Pink Cigar – We’re Gonna Get You Out Of Here (Sawn Off)

Insanely good debut record from Ladbroke Grove's finest brain-damaged foursome

Released Nov 4th, 2013 via Sawn Off / By Eleonora Ricotta
Pink Cigar – We’re Gonna Get You Out Of Here (Sawn Off) It took an awful long time and plenty of effort for Pink Cigar to get it done, but as Andy Warhol once said, “It doesn't matter how slowly you go, so long as you do not stop.” They sure didn't; and what came out after years of struggle for notoriety, a deafening stream of incessant gigging around London to earn them a reputation as “fiercest live show in the capital”, a tour with Eighties Matchbox B-Line Disaster and a disbelievingly packed room at Camden's Hawley Arms for the release of their self-titled EP, has definitely paid off well. Really well.

We're Gonna Get You Out Of Here is a tremendous debut, the kind that makes you jump out of your skin, drizzling in heavy rock madness, permanently on the verge of something great to tingle your insides.

Starting with dirty track 'Generation Next', the album opens as a crazed party, complete with clenching guitar riffs and ear-piercing drum beats. 'Lady Killer' follows suit with its distinct amalgam of powerfully balanced guitars to make way for singer Sharkie Cottrell's vocals: “On the streets again and I feel I'm good looking...”, growing in intensity with each and every second that passes by. No wonder they chose it as first single to be released from the album.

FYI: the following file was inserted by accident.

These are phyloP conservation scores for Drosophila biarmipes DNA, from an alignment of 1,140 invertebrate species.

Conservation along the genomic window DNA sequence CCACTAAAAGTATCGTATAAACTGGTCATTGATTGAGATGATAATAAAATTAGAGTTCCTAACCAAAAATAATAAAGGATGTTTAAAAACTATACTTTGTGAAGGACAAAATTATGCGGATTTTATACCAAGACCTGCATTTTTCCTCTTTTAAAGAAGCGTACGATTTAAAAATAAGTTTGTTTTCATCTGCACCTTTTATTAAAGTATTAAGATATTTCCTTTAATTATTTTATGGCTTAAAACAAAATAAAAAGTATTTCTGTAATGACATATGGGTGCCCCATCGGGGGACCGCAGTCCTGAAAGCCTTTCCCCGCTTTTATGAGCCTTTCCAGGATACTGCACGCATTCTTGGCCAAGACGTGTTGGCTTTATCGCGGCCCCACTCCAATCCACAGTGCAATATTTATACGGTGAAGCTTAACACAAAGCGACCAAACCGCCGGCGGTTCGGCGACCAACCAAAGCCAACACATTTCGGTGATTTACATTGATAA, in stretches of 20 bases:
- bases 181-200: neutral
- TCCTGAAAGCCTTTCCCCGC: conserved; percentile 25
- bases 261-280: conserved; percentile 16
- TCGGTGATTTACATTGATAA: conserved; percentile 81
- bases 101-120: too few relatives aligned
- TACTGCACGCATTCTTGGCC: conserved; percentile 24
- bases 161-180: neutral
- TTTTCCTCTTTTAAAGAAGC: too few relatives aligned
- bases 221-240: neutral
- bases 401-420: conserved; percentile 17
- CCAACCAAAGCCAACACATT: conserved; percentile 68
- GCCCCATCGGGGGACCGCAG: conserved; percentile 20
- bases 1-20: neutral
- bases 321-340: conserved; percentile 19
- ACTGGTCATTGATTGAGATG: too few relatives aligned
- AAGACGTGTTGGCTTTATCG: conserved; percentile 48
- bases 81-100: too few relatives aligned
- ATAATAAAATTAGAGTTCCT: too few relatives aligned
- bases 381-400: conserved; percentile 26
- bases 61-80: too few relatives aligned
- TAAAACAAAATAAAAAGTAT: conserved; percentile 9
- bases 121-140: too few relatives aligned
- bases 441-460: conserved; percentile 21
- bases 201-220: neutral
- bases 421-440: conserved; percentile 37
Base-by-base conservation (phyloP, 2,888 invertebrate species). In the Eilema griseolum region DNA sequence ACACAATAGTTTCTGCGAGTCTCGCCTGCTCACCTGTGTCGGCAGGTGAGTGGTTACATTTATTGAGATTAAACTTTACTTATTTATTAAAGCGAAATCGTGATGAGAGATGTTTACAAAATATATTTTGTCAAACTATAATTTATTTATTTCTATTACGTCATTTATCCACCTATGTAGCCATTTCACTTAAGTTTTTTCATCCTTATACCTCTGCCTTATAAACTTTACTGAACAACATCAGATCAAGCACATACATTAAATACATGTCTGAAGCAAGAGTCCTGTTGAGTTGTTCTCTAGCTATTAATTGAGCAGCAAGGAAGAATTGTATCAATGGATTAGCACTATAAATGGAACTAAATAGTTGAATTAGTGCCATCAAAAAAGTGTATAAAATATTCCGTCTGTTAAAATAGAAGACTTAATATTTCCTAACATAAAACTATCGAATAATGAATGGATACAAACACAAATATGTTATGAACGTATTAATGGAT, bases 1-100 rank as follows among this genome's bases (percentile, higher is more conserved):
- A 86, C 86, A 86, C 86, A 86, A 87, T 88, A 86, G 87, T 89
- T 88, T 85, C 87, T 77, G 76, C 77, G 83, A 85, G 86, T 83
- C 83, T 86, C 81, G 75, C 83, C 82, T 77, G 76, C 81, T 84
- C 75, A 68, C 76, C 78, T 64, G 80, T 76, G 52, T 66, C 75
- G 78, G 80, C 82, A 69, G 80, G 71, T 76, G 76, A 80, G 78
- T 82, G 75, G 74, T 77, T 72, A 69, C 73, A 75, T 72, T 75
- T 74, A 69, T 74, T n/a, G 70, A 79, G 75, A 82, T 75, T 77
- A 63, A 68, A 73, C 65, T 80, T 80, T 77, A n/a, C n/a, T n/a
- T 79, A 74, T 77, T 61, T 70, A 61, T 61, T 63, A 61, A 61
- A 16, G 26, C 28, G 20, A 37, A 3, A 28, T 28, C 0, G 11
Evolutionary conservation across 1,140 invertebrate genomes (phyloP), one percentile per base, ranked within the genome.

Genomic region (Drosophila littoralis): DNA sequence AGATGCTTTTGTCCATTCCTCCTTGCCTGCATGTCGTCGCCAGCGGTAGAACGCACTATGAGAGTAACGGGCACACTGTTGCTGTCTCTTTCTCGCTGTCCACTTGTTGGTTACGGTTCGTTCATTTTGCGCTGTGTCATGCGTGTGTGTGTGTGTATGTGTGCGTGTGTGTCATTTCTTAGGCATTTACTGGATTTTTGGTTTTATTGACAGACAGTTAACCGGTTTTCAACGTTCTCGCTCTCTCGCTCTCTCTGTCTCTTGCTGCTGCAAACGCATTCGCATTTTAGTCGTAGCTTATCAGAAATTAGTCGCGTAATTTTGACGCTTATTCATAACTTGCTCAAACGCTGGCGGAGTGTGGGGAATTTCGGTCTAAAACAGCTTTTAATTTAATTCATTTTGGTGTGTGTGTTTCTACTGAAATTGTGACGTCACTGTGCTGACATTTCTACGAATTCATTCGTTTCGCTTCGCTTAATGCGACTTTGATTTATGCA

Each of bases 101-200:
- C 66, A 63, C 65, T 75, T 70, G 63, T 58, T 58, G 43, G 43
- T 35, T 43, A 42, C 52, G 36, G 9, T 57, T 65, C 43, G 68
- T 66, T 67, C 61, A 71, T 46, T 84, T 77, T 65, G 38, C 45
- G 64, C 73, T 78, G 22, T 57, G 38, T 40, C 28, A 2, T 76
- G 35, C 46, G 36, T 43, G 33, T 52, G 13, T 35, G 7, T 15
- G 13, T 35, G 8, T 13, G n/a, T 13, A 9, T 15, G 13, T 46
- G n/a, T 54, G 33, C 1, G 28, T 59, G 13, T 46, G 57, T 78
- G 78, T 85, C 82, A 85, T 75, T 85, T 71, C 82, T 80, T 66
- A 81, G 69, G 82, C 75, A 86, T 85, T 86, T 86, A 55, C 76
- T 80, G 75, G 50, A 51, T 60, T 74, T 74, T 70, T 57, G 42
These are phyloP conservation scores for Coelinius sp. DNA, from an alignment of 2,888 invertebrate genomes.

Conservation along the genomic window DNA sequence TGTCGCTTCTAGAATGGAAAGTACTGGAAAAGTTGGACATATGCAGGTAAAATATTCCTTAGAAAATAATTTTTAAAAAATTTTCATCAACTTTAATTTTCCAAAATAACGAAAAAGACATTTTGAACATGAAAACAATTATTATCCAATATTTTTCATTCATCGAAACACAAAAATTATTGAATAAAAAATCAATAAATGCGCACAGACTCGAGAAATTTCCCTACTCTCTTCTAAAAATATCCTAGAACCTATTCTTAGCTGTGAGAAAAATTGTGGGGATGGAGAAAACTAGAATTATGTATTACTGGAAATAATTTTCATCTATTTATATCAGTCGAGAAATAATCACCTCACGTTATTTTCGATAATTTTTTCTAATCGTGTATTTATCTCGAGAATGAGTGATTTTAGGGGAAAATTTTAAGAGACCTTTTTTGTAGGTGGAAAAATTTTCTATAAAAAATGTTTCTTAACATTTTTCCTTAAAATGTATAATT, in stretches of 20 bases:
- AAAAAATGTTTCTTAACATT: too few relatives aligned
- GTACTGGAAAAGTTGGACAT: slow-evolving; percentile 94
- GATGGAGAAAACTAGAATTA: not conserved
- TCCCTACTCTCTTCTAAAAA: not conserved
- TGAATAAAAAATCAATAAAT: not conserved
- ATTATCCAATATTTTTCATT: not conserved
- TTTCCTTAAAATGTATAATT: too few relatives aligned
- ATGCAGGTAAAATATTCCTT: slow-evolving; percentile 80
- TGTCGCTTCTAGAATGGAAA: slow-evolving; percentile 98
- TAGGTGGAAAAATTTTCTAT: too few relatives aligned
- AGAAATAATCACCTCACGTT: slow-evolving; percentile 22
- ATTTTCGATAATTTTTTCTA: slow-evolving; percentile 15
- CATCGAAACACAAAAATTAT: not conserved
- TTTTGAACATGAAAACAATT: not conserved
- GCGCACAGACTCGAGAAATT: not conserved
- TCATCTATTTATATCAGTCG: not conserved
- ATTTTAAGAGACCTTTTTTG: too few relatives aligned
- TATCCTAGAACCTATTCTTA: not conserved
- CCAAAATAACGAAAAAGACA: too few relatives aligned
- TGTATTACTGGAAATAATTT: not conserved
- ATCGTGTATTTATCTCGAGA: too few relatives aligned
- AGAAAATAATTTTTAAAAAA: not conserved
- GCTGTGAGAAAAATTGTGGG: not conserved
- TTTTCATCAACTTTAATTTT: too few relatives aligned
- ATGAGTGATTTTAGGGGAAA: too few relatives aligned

'This Girl', 'Strange' and 'Pork Pie' all continue along the same old gritty road of frenzied paraphernalia to reach track eight, 'London Town Blues', probably the strongest out of the 12 on the record. Here, music and lyrics beautifully convey together to bring the listener a certain sweet-flavoured prickling sensation, all backed up by heavy and lightning riffs up until minute two, where the rumbling finale draws near and lyrics announce, “Call it a city, call it a jungle, ain't it a pity that we all crumble”. Terrific stuff.

'Dreaming Of Love' starts slow and watery to turn around completely at the 40-second mark, making you quiver and bounce around, regardless of where you are.

All-time fan favourite 'The Throat' arrives soon after in a puddle of mud-tainted vocals, '70s punk-rock echoing guitars, all the while bringing to mind scenes from dirty underground niche pubs.

And then, without any fanfare, 'King Of The World' reveals itself as a sound and convincing piece of rock 'n' roll cleverness, closing the album in the same messy way that it was opened.

We're Gonna Get You Out Of Here shows in-depth musical grandeur and noteworthy lyricism, but there's a lot more than just that. Passion, dreams, pureness, a solid willpower to be true to themselves no matter what has made this album the great piece of work it really is. And it shows.

Positively soul-grabbing.